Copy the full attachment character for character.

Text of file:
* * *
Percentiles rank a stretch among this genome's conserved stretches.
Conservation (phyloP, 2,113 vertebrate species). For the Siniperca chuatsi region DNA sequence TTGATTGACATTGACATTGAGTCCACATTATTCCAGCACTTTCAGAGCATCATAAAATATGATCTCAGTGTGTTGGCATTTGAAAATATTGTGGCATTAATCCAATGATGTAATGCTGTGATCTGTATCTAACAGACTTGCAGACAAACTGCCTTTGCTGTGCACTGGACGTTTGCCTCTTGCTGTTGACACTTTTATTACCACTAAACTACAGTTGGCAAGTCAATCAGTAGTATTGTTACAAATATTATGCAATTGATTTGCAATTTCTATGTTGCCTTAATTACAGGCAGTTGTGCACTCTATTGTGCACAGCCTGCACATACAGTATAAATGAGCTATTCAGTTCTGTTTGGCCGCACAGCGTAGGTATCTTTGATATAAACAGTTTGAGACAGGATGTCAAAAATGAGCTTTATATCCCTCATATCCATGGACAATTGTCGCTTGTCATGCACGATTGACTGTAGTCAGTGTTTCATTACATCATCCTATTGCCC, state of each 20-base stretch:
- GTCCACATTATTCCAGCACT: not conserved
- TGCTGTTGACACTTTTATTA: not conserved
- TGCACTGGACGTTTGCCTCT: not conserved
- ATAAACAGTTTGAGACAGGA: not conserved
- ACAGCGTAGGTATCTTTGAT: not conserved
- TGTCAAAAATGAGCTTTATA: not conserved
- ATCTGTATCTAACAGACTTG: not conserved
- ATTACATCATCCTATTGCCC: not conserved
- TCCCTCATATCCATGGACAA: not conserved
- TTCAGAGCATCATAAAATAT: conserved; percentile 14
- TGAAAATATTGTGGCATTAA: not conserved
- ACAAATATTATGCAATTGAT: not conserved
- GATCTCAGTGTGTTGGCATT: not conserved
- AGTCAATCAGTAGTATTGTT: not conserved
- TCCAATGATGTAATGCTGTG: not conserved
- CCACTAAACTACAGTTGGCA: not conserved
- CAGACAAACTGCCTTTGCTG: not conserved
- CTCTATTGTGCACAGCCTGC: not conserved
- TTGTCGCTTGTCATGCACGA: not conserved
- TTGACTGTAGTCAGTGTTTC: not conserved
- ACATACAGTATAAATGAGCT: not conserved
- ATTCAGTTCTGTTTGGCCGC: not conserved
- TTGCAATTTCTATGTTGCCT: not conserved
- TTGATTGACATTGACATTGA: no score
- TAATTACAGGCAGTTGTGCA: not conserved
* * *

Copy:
Percentiles rank a stretch among this genome's conserved stretches.
Conservation (phyloP, 2,113 vertebrate species). For the Siniperca chuatsi region DNA sequence TTGATTGACATTGACATTGAGTCCACATTATTCCAGCACTTTCAGAGCATCATAAAATATGATCTCAGTGTGTTGGCATTTGAAAATATTGTGGCATTAATCCAATGATGTAATGCTGTGATCTGTATCTAACAGACTTGCAGACAAACTGCCTTTGCTGTGCACTGGACGTTTGCCTCTTGCTGTTGACACTTTTATTACCACTAAACTACAGTTGGCAAGTCAATCAGTAGTATTGTTACAAATATTATGCAATTGATTTGCAATTTCTATGTTGCCTTAATTACAGGCAGTTGTGCACTCTATTGTGCACAGCCTGCACATACAGTATAAATGAGCTATTCAGTTCTGTTTGGCCGCACAGCGTAGGTATCTTTGATATAAACAGTTTGAGACAGGATGTCAAAAATGAGCTTTATATCCCTCATATCCATGGACAATTGTCGCTTGTCATGCACGATTGACTGTAGTCAGTGTTTCATTACATCATCCTATTGCCC, state of each 20-base stretch:
- GTCCACATTATTCCAGCACT: not conserved
- TGCTGTTGACACTTTTATTA: not conserved
- TGCACTGGACGTTTGCCTCT: not conserved
- ATAAACAGTTTGAGACAGGA: not conserved
- ACAGCGTAGGTATCTTTGAT: not conserved
- TGTCAAAAATGAGCTTTATA: not conserved
- ATCTGTATCTAACAGACTTG: not conserved
- ATTACATCATCCTATTGCCC: not conserved
- TCCCTCATATCCATGGACAA: not conserved
- TTCAGAGCATCATAAAATAT: conserved; percentile 14
- TGAAAATATTGTGGCATTAA: not conserved
- ACAAATATTATGCAATTGAT: not conserved
- GATCTCAGTGTGTTGGCATT: not conserved
- AGTCAATCAGTAGTATTGTT: not conserved
- TCCAATGATGTAATGCTGTG: not conserved
- CCACTAAACTACAGTTGGCA: not conserved
- CAGACAAACTGCCTTTGCTG: not conserved
- CTCTATTGTGCACAGCCTGC: not conserved
- TTGTCGCTTGTCATGCACGA: not conserved
- TTGACTGTAGTCAGTGTTTC: not conserved
- ACATACAGTATAAATGAGCT: not conserved
- ATTCAGTTCTGTTTGGCCGC: not conserved
- TTGCAATTTCTATGTTGCCT: not conserved
- TTGATTGACATTGACATTGA: no score
- TAATTACAGGCAGTTGTGCA: not conserved